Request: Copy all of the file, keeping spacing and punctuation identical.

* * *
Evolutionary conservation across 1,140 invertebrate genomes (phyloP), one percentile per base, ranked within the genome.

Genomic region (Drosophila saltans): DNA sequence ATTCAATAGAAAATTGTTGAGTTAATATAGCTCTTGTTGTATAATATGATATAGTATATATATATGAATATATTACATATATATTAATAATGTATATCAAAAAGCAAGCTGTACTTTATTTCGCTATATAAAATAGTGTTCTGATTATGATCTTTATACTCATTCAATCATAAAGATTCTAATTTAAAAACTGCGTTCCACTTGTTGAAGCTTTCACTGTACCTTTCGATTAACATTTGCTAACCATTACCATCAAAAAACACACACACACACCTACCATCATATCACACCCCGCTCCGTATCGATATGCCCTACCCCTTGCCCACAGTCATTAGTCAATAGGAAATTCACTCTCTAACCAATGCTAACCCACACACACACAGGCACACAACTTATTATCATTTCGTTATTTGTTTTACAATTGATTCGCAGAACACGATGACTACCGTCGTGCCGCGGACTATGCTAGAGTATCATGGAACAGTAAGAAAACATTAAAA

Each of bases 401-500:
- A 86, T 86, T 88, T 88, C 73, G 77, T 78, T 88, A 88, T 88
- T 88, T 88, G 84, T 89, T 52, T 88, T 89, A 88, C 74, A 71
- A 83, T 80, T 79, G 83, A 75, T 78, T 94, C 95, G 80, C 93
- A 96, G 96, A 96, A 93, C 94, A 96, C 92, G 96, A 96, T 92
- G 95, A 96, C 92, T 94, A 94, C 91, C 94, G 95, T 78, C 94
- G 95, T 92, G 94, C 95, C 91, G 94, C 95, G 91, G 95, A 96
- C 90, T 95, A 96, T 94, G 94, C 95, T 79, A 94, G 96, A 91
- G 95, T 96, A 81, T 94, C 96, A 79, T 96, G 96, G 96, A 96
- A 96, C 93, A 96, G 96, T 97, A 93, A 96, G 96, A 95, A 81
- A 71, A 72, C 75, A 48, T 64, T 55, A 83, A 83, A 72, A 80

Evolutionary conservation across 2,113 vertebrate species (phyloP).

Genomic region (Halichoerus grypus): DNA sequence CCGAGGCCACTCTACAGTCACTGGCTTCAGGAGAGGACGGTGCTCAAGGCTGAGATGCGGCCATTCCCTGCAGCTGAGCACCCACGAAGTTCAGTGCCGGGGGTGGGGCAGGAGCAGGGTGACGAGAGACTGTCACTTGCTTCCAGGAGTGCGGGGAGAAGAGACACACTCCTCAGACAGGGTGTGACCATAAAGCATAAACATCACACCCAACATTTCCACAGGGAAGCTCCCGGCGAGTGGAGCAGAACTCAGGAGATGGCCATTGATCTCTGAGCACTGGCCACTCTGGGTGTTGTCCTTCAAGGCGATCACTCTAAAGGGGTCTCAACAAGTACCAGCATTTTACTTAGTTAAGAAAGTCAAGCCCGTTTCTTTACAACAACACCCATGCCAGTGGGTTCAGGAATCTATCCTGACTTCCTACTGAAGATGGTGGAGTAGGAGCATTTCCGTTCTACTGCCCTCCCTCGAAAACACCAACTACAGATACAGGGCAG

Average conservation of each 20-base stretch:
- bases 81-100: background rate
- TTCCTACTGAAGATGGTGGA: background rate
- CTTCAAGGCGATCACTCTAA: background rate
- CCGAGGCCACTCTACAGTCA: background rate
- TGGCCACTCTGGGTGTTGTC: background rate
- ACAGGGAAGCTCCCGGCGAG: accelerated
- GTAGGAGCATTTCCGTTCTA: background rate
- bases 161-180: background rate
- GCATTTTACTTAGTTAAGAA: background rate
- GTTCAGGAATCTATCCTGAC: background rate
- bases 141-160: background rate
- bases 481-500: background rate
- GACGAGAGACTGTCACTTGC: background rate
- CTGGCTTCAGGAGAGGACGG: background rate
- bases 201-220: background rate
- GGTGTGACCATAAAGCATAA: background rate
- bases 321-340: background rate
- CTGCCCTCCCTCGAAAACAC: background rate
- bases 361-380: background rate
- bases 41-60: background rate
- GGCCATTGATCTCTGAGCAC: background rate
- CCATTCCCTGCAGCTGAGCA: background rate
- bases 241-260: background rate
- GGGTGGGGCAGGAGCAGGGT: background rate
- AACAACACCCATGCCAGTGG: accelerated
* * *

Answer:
Evolutionary conservation across 1,140 invertebrate genomes (phyloP), one percentile per base, ranked within the genome.

Genomic region (Drosophila saltans): DNA sequence ATTCAATAGAAAATTGTTGAGTTAATATAGCTCTTGTTGTATAATATGATATAGTATATATATATGAATATATTACATATATATTAATAATGTATATCAAAAAGCAAGCTGTACTTTATTTCGCTATATAAAATAGTGTTCTGATTATGATCTTTATACTCATTCAATCATAAAGATTCTAATTTAAAAACTGCGTTCCACTTGTTGAAGCTTTCACTGTACCTTTCGATTAACATTTGCTAACCATTACCATCAAAAAACACACACACACACCTACCATCATATCACACCCCGCTCCGTATCGATATGCCCTACCCCTTGCCCACAGTCATTAGTCAATAGGAAATTCACTCTCTAACCAATGCTAACCCACACACACACAGGCACACAACTTATTATCATTTCGTTATTTGTTTTACAATTGATTCGCAGAACACGATGACTACCGTCGTGCCGCGGACTATGCTAGAGTATCATGGAACAGTAAGAAAACATTAAAA

Each of bases 401-500:
- A 86, T 86, T 88, T 88, C 73, G 77, T 78, T 88, A 88, T 88
- T 88, T 88, G 84, T 89, T 52, T 88, T 89, A 88, C 74, A 71
- A 83, T 80, T 79, G 83, A 75, T 78, T 94, C 95, G 80, C 93
- A 96, G 96, A 96, A 93, C 94, A 96, C 92, G 96, A 96, T 92
- G 95, A 96, C 92, T 94, A 94, C 91, C 94, G 95, T 78, C 94
- G 95, T 92, G 94, C 95, C 91, G 94, C 95, G 91, G 95, A 96
- C 90, T 95, A 96, T 94, G 94, C 95, T 79, A 94, G 96, A 91
- G 95, T 96, A 81, T 94, C 96, A 79, T 96, G 96, G 96, A 96
- A 96, C 93, A 96, G 96, T 97, A 93, A 96, G 96, A 95, A 81
- A 71, A 72, C 75, A 48, T 64, T 55, A 83, A 83, A 72, A 80

Evolutionary conservation across 2,113 vertebrate species (phyloP).

Genomic region (Halichoerus grypus): DNA sequence CCGAGGCCACTCTACAGTCACTGGCTTCAGGAGAGGACGGTGCTCAAGGCTGAGATGCGGCCATTCCCTGCAGCTGAGCACCCACGAAGTTCAGTGCCGGGGGTGGGGCAGGAGCAGGGTGACGAGAGACTGTCACTTGCTTCCAGGAGTGCGGGGAGAAGAGACACACTCCTCAGACAGGGTGTGACCATAAAGCATAAACATCACACCCAACATTTCCACAGGGAAGCTCCCGGCGAGTGGAGCAGAACTCAGGAGATGGCCATTGATCTCTGAGCACTGGCCACTCTGGGTGTTGTCCTTCAAGGCGATCACTCTAAAGGGGTCTCAACAAGTACCAGCATTTTACTTAGTTAAGAAAGTCAAGCCCGTTTCTTTACAACAACACCCATGCCAGTGGGTTCAGGAATCTATCCTGACTTCCTACTGAAGATGGTGGAGTAGGAGCATTTCCGTTCTACTGCCCTCCCTCGAAAACACCAACTACAGATACAGGGCAG

Average conservation of each 20-base stretch:
- bases 81-100: background rate
- TTCCTACTGAAGATGGTGGA: background rate
- CTTCAAGGCGATCACTCTAA: background rate
- CCGAGGCCACTCTACAGTCA: background rate
- TGGCCACTCTGGGTGTTGTC: background rate
- ACAGGGAAGCTCCCGGCGAG: accelerated
- GTAGGAGCATTTCCGTTCTA: background rate
- bases 161-180: background rate
- GCATTTTACTTAGTTAAGAA: background rate
- GTTCAGGAATCTATCCTGAC: background rate
- bases 141-160: background rate
- bases 481-500: background rate
- GACGAGAGACTGTCACTTGC: background rate
- CTGGCTTCAGGAGAGGACGG: background rate
- bases 201-220: background rate
- GGTGTGACCATAAAGCATAA: background rate
- bases 321-340: background rate
- CTGCCCTCCCTCGAAAACAC: background rate
- bases 361-380: background rate
- bases 41-60: background rate
- GGCCATTGATCTCTGAGCAC: background rate
- CCATTCCCTGCAGCTGAGCA: background rate
- bases 241-260: background rate
- GGGTGGGGCAGGAGCAGGGT: background rate
- AACAACACCCATGCCAGTGG: accelerated